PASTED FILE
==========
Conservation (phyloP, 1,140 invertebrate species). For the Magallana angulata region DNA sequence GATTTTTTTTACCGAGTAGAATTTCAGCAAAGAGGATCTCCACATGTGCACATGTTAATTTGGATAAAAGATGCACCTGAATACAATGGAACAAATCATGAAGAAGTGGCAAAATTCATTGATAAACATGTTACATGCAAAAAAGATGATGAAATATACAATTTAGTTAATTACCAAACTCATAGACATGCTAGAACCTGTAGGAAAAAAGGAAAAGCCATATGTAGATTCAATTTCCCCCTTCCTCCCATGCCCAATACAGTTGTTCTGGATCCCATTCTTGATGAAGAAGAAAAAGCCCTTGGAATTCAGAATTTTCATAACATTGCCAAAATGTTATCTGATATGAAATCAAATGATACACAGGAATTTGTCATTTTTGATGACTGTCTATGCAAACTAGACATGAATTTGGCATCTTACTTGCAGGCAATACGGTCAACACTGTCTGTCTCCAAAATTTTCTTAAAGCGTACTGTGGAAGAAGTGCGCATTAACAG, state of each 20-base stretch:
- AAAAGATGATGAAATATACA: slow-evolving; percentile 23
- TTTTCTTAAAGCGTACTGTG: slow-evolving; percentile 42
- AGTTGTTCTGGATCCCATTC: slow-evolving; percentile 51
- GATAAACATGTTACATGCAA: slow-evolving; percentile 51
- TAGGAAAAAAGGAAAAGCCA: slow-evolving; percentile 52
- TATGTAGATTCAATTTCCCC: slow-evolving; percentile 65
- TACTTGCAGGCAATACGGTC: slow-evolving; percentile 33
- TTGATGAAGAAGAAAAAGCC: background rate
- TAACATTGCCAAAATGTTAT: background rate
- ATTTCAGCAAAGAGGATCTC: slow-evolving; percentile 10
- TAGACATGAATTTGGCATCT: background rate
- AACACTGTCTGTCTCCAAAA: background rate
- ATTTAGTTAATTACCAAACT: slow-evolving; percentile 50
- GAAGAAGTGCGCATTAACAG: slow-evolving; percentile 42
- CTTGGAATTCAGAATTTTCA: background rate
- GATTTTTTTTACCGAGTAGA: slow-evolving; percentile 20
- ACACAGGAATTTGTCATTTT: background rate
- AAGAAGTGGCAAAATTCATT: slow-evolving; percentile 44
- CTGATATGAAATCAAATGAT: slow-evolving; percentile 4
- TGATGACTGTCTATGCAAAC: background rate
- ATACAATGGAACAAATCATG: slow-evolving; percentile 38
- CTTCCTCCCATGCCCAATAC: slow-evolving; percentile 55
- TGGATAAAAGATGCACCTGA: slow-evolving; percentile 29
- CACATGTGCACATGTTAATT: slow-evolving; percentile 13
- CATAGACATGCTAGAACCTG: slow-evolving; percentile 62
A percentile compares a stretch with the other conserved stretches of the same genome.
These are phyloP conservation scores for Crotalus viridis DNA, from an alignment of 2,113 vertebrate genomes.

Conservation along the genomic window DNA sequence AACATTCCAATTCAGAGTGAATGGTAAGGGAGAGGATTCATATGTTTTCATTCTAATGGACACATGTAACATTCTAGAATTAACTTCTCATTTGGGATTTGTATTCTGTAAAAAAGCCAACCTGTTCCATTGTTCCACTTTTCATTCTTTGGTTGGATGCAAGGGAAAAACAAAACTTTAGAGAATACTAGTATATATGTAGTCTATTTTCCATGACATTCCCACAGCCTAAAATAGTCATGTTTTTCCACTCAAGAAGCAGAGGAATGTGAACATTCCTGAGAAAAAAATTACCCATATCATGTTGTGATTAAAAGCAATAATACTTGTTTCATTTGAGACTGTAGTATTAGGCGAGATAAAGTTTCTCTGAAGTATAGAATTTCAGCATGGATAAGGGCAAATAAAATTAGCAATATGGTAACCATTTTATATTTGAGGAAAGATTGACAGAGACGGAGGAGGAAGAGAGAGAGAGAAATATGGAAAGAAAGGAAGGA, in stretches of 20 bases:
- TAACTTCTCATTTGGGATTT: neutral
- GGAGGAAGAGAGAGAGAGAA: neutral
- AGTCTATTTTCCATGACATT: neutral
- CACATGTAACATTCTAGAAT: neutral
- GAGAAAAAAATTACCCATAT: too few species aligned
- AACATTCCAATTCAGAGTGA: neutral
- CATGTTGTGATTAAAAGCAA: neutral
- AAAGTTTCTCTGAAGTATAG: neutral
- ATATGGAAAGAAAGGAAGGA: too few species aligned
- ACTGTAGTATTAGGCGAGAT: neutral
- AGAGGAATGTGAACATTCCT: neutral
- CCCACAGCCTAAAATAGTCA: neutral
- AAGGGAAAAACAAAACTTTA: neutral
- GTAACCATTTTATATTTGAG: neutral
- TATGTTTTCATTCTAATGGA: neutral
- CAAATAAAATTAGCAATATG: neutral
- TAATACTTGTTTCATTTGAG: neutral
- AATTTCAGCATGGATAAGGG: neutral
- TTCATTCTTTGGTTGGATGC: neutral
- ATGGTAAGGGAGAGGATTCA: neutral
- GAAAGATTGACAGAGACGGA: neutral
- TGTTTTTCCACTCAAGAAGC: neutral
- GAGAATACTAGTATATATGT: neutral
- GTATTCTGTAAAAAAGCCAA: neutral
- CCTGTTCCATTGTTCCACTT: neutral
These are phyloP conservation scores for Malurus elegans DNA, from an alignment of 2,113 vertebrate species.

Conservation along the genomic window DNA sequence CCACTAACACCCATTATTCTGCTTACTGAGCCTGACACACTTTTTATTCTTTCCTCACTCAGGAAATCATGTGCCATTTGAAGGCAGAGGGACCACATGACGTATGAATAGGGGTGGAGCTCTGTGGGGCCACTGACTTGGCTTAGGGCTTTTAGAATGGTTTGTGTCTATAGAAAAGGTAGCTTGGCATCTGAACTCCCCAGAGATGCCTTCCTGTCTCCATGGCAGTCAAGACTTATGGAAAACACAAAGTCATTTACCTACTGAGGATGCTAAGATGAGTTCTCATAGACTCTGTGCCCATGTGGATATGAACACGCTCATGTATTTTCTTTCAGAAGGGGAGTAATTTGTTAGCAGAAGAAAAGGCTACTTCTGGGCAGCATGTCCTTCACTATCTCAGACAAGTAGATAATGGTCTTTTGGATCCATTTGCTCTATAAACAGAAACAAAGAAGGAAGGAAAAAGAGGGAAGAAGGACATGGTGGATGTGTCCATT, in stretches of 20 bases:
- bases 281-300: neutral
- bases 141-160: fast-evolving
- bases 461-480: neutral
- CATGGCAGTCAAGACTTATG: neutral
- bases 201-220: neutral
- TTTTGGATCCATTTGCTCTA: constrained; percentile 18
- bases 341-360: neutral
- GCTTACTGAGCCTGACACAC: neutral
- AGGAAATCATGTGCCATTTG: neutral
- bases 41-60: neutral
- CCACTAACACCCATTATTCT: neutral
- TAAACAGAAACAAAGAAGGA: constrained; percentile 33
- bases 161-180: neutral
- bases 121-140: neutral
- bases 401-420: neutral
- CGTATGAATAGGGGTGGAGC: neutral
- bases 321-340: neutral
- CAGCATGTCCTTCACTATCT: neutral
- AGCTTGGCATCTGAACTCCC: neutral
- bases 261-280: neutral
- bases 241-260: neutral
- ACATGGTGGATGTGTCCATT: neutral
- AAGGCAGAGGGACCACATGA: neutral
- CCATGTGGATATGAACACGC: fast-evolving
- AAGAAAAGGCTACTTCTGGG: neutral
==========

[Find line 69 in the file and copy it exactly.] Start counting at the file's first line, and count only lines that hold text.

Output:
- bases 161-180: neutral